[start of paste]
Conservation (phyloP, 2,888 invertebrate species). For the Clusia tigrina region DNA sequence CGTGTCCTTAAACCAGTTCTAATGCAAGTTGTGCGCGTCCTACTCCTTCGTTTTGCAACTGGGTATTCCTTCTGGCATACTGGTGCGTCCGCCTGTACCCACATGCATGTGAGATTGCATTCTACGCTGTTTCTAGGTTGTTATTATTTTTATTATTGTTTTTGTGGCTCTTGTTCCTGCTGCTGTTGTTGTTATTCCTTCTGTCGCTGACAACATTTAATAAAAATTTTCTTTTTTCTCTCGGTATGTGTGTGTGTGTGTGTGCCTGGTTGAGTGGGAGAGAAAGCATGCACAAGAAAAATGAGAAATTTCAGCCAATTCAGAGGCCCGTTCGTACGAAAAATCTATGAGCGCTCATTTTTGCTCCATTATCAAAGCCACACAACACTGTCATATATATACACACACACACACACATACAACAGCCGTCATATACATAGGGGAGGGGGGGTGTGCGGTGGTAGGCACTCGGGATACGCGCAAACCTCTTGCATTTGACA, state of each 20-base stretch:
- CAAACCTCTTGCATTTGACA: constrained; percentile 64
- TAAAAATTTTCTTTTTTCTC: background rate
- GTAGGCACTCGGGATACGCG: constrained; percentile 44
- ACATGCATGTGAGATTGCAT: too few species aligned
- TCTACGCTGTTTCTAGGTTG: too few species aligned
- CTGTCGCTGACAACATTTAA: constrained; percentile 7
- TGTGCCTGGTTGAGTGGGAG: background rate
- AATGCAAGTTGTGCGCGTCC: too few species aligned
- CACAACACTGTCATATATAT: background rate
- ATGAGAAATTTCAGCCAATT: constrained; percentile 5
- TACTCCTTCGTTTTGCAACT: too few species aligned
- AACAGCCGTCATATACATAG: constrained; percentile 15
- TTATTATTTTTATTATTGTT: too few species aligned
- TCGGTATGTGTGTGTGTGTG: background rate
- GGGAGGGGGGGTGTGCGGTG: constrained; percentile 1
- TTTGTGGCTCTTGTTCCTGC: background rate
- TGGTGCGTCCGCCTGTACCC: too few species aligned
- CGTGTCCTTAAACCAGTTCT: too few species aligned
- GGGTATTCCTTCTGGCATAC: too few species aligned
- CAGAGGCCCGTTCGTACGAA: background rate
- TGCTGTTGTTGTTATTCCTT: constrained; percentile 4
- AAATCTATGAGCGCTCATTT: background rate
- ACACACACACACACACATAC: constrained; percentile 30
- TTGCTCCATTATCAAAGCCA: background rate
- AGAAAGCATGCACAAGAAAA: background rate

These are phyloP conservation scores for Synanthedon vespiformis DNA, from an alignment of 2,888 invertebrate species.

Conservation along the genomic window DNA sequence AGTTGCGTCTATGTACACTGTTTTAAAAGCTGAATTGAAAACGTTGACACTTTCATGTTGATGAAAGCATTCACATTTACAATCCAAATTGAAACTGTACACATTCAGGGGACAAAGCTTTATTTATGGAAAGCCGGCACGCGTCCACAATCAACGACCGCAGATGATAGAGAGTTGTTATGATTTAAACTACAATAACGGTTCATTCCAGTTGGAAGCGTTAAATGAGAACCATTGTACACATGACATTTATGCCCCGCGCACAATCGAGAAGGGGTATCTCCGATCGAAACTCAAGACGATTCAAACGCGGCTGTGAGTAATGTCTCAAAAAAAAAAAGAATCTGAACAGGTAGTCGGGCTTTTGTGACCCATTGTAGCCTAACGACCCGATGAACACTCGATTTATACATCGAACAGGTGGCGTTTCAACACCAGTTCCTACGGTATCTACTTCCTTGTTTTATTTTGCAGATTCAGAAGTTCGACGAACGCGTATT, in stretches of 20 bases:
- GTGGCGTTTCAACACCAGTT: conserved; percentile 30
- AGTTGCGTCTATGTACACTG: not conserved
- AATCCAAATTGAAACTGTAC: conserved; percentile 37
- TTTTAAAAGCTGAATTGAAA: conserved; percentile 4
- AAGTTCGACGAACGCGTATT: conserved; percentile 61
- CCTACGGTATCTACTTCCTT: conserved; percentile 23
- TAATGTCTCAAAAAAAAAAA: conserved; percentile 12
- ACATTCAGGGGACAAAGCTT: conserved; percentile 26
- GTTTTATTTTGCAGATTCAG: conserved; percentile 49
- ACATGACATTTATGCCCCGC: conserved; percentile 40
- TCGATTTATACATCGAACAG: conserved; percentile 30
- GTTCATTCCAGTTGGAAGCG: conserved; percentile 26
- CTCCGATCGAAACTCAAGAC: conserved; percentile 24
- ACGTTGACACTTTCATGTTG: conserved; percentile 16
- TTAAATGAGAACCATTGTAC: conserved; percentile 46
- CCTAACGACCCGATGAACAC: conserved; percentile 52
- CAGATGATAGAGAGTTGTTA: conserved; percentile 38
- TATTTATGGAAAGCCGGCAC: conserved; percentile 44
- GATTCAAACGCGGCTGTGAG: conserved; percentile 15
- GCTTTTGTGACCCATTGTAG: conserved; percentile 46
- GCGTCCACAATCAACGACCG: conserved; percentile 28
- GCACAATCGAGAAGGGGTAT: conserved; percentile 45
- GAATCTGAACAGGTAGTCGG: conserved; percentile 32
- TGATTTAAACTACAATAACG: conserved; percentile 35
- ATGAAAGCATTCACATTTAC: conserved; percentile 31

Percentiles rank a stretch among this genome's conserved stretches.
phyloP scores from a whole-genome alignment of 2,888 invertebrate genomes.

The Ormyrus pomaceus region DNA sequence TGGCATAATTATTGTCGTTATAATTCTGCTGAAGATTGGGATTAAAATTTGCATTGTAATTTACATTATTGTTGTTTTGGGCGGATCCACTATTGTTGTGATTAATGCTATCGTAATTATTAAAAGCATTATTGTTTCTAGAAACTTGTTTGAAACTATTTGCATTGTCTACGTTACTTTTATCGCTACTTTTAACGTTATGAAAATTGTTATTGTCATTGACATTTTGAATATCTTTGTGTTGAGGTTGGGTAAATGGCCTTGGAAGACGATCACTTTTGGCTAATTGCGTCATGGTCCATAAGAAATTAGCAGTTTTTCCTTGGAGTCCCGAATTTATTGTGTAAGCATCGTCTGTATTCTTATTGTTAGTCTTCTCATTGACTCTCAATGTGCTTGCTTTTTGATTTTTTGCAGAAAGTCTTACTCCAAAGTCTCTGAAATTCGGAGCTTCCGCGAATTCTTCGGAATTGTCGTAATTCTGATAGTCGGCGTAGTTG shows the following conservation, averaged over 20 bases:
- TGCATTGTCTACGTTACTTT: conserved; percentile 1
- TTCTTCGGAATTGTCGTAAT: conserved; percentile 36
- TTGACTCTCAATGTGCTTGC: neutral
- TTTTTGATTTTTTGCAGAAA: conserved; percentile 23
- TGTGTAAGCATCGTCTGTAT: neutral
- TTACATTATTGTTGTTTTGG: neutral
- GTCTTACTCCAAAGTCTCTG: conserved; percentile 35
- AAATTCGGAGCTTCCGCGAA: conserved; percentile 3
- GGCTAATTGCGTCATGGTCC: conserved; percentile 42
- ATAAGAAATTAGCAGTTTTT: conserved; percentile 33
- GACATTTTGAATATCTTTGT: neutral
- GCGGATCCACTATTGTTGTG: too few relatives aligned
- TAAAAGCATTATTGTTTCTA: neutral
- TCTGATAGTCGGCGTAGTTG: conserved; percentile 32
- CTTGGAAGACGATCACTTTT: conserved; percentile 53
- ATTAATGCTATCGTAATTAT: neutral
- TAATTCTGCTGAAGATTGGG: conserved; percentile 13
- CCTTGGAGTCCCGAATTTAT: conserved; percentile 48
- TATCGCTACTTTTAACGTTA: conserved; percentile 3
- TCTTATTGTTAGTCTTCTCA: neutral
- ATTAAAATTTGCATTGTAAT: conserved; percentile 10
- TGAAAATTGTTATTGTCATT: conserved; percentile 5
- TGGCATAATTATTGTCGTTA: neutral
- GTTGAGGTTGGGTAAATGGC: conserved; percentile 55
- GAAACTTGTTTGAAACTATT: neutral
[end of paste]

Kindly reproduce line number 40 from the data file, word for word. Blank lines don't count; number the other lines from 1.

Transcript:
- GTTCATTCCAGTTGGAAGCG: conserved; percentile 26